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Back To Vidyya Blood Cancer Transplants:

Peripheral Blood Cells Better Than Bone Marrow?

Transplants of peripheral blood cells may be more effective than bone marrow transplants in patients who receive high-dose chemotherapy for blood cancer, according to a large randomized trial reported in the New England Journal of Medicine on 18 January 2001.

Physicians use both kinds of transplants in blood cancers such as leukemia and lymphoma, primarily to restore bone marrow destroyed by high-dose chemotherapy. In this study, the transplanted peripheral blood cells took effect more quickly than the marrow transplants, without increasing the risk of complications.

Led by William Bensinger, M.D., at the Fred Hutchinson Cancer Research Center in Seattle, Wash., the researchers compared the two kinds of transplants in 172 patients from between 12 and 55 years of age. Patients were randomly assigned to two groups, one to receive the marrow transplants and the other to received the peripheral blood cells. Both transplants were allogeneic — came from relatives — and were given after high doses of chemotherapy with or without radiation therapy.

One of the major goals of the trial was to compare the two groups in terms of risk of graft-versus-host disease (GVHD), a common and sometimes fatal complication of allogeneic transplants in which the patient’s immune system attacks the transplant. Other studies have suggested GVHD may be more common among patients who receive peripheral blood cell transplants. However, in this trial, rates of GVHD in the two groups were not significantly different. Chronic, extensive GVHD occurred in 37 of the peripheral blood cell patients and in 32 of those who received bone marrow transplants.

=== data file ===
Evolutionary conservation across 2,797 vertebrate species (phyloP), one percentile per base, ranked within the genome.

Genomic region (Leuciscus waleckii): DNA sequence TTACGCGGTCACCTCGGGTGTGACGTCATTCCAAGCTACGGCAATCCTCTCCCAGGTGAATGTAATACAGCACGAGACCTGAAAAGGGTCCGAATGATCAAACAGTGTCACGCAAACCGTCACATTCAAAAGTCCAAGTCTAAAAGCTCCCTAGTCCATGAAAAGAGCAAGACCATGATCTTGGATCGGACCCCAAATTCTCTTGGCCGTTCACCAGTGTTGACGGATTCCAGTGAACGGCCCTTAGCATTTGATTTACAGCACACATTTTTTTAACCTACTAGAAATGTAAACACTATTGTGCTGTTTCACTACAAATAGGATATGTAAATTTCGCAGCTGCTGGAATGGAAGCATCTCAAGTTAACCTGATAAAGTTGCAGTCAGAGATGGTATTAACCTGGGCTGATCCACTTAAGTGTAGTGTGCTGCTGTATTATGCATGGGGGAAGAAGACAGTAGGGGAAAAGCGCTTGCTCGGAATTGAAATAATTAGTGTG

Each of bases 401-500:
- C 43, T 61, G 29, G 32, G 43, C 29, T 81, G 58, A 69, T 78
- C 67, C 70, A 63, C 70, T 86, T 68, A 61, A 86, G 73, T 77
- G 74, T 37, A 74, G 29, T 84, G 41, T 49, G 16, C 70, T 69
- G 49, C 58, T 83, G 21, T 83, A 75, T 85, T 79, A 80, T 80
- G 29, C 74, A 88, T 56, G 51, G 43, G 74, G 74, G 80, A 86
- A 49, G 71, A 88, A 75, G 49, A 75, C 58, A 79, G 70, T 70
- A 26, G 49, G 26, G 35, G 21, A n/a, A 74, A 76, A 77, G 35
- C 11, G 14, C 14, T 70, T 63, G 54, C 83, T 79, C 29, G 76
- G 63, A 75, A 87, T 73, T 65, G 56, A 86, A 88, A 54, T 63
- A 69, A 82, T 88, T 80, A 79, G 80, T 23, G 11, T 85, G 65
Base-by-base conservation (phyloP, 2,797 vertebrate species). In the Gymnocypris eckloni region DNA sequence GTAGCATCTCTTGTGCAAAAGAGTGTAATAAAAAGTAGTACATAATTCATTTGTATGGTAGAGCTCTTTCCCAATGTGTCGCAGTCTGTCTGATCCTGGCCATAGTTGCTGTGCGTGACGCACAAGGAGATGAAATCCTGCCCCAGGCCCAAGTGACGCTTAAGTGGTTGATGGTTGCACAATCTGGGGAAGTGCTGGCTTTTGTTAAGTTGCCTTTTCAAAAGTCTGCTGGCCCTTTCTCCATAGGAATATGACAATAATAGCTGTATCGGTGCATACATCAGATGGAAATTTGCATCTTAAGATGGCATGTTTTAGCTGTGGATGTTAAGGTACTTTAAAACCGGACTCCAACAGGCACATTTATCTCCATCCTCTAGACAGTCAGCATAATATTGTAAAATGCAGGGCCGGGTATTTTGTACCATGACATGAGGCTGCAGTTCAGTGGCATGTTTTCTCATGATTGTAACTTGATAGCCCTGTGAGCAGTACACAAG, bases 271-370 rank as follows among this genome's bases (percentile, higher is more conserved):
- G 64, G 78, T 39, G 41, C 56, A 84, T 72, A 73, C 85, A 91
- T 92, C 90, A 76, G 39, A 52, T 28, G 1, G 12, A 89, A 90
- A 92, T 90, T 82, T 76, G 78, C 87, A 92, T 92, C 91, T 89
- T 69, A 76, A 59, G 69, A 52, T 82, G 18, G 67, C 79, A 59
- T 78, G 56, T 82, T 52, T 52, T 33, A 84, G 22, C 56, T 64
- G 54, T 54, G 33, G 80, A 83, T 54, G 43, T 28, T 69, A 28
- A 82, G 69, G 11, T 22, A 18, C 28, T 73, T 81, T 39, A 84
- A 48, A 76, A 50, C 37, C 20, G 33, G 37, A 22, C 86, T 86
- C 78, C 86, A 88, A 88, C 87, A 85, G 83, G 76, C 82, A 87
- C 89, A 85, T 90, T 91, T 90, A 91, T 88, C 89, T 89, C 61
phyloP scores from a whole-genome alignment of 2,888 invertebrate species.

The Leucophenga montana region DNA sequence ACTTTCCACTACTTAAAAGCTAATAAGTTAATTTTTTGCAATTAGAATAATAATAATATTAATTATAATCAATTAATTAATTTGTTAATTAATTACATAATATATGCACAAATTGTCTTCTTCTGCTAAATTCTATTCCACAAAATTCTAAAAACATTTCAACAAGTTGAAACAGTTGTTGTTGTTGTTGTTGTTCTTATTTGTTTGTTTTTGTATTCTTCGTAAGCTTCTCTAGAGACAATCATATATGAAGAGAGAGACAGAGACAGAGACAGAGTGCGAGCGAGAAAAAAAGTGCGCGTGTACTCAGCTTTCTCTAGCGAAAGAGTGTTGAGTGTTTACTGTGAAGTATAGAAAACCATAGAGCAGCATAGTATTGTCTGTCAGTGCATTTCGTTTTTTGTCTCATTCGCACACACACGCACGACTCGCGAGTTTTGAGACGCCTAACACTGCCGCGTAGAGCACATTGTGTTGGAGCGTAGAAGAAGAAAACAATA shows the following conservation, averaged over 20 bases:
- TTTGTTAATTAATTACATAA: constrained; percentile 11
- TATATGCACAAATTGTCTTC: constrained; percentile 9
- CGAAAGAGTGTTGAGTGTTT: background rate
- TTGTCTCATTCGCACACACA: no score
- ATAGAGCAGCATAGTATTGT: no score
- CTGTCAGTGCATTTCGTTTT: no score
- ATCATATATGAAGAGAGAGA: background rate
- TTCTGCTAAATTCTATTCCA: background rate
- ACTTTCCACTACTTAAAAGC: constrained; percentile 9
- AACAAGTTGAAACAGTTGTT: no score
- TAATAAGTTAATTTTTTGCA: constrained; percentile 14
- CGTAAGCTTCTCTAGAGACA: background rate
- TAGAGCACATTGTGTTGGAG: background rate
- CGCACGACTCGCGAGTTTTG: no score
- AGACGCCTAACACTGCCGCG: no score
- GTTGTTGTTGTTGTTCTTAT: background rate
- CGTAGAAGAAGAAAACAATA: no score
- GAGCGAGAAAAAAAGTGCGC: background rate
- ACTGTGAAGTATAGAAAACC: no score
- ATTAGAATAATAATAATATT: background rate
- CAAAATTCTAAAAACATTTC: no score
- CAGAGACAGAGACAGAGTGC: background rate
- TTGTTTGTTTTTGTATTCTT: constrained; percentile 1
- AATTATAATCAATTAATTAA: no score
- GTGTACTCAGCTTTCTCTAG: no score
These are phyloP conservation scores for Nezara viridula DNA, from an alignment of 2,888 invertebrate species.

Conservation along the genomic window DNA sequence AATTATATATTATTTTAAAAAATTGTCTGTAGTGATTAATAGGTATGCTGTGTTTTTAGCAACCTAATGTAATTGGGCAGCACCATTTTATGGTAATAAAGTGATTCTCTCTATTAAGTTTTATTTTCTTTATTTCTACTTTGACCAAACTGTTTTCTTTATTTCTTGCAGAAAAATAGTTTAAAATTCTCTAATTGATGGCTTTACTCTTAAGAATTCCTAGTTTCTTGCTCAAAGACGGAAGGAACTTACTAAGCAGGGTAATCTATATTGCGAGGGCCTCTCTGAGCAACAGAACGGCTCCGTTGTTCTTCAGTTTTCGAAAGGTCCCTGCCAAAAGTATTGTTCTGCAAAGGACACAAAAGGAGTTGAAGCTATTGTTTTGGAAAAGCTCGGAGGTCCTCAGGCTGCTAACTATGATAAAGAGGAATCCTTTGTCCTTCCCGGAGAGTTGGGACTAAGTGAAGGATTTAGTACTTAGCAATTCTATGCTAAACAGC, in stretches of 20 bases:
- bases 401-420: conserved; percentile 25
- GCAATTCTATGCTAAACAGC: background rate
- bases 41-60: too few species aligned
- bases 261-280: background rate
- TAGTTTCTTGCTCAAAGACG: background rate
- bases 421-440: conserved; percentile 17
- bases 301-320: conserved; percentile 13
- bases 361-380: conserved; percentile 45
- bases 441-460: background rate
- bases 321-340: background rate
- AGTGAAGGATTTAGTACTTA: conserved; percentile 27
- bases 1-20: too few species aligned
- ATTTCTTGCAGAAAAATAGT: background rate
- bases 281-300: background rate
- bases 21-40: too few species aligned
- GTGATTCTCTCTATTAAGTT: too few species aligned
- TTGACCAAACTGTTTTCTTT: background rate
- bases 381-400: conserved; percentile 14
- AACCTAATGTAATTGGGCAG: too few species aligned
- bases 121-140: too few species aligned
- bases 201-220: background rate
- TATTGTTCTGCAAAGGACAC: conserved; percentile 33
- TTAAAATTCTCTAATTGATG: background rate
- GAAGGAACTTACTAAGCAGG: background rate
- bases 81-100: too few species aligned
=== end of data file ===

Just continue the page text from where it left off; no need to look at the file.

The patients in the trial who received peripheral blood cells recovered from the effects of the high-dose chemotherapy more quickly than those who received bone marrow transplants. Their blood counts -- the numbers of white blood cells and platelets -- returned to normal levels five or six days faster and they required fewer transfusions of platelets.

The trial results also suggested that peripheral-blood stem cell transplants may result in better survival rates among patients with advanced blood cancers. At two years, about 66 percent of these patients were alive compared with 54 percent in the bone marrow group. In the subgroup of patients with more advanced cancers, survival at two years was about 57 percent in the peripheral blood group versus 33 percent in the bone marrow group. There was also some evidence of a lower risk of relapse in the peripheral blood group.

In their discussion of these findings, the authors point out that they did not design the study to show whether survival rates were better and therefore, "these results must be interpreted with caution." Their principal conclusion is that allogeneic peripheral-blood cells restore blood counts faster than allogeneic bone marrow, without increasing the risk of graft-versus-host disease.


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Editor: Susan K. Boyer, RN
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